Navapanich says the new technology the company has developed is high power silicon switches that can handle 100,000 amps and volts to perform the process on a large scale. “In this case, we have built a machine that will poke holes in the corn kernels, causing permanent or temporary damage to the cell walls, increasing permeability and allowing the starch to come out and be more accessible to the enzymes,” he said. “We took the mash that would normally go to an ethanol plant and ran it through our system. Low and behold, we got more fermentable sugars out of it.”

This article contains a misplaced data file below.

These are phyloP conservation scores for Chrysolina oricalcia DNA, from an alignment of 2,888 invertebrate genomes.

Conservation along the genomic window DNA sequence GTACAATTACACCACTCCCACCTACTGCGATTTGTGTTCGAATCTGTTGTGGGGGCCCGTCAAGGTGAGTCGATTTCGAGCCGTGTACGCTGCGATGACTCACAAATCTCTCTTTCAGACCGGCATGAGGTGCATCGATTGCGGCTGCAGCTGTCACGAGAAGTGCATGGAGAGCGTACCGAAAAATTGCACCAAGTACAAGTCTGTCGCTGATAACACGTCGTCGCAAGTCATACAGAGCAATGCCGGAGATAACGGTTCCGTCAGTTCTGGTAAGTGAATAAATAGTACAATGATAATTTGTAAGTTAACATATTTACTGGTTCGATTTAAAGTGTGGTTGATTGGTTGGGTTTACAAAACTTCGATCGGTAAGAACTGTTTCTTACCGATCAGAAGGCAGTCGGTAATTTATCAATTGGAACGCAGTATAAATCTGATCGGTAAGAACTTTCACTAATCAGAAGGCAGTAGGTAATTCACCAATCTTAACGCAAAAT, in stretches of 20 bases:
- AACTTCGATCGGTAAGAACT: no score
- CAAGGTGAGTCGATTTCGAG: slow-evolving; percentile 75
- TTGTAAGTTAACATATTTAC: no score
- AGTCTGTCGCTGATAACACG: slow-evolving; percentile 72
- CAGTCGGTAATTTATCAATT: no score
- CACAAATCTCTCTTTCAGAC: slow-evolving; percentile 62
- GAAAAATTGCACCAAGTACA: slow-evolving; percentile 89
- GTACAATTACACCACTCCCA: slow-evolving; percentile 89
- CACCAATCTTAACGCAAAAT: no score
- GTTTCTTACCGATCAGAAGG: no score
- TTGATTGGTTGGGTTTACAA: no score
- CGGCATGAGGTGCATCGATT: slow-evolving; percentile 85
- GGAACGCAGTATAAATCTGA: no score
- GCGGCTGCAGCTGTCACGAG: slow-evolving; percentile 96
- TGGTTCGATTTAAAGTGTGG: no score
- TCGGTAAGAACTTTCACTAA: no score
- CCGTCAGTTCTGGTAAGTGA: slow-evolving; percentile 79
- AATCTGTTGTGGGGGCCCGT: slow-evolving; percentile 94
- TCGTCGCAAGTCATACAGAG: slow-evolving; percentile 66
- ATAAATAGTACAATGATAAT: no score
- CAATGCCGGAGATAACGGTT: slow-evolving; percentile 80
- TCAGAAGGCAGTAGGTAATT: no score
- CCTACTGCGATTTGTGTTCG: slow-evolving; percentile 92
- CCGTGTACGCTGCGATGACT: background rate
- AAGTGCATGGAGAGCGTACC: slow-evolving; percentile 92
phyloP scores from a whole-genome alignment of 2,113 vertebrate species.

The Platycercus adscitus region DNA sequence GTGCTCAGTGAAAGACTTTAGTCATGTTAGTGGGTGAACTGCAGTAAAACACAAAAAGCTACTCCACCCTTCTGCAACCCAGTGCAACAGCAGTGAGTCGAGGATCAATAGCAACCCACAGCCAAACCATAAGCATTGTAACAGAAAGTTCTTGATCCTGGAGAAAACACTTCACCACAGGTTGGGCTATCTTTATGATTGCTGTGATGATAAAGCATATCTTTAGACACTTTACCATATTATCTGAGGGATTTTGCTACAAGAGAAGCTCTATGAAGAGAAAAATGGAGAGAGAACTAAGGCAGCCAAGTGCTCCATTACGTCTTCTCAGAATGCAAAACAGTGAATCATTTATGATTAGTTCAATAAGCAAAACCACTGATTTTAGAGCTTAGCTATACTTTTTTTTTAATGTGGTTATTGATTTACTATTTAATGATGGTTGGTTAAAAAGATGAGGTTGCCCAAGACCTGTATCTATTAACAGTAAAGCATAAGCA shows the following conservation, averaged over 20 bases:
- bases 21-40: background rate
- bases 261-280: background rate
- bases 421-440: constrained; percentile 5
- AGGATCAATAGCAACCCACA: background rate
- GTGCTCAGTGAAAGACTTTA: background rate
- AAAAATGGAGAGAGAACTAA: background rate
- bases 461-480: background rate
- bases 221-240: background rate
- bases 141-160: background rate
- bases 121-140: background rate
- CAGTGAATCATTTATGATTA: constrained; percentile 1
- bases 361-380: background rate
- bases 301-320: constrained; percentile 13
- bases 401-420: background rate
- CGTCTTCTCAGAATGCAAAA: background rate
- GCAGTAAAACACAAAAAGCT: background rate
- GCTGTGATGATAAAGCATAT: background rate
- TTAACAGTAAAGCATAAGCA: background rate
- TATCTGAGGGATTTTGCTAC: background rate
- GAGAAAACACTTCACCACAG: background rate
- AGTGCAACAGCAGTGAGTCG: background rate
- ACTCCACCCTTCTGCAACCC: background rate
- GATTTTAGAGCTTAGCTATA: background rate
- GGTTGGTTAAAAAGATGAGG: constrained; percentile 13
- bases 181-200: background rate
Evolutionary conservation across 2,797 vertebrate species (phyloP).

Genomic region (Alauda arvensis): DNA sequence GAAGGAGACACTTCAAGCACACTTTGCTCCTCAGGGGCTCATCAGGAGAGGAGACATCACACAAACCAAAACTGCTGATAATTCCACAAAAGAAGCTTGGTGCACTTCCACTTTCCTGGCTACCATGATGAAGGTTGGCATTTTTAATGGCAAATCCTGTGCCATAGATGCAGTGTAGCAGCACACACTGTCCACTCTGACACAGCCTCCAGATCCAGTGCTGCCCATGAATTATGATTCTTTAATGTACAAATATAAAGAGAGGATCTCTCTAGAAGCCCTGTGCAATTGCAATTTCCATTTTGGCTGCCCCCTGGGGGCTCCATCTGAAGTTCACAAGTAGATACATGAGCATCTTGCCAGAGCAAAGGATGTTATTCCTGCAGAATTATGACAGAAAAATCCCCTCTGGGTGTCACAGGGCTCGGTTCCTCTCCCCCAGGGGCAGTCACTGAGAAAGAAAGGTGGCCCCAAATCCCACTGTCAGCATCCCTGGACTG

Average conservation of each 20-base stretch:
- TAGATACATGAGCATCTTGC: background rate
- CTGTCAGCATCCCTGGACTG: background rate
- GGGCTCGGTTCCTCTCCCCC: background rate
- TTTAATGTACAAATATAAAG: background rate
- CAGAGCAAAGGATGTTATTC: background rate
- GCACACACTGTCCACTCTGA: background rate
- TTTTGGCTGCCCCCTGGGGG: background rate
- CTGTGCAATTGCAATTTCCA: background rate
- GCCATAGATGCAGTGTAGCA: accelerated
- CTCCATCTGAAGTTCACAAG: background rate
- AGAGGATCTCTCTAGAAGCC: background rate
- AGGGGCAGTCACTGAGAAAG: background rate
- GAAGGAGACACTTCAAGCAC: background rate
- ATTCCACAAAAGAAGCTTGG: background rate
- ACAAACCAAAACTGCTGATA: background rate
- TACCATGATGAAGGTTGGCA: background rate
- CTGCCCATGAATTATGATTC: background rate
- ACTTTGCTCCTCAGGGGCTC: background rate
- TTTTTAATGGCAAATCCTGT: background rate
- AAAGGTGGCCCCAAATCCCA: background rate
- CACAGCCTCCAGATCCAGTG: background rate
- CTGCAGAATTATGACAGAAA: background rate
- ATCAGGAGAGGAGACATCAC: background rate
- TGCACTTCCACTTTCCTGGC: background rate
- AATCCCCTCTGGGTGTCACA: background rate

This technology also has possible uses in the biodiesel industry as a way to extract oil from algae.
Navapanic said OptiSwitch Technology has been working with Arizona State University to perform experiments running algae through the same electroporation process as it did corn. “In one case, it showed that once we treated the algae, all the lipids came out by themselves,” he said. “Usually after the treatment we go back to see how many remain by viewing the algae underneath a microscope—but in this instance, there wasn’t any left. That means it all came out. It’s another area that looks very promising.”
Source : Ethanol Producer Magazine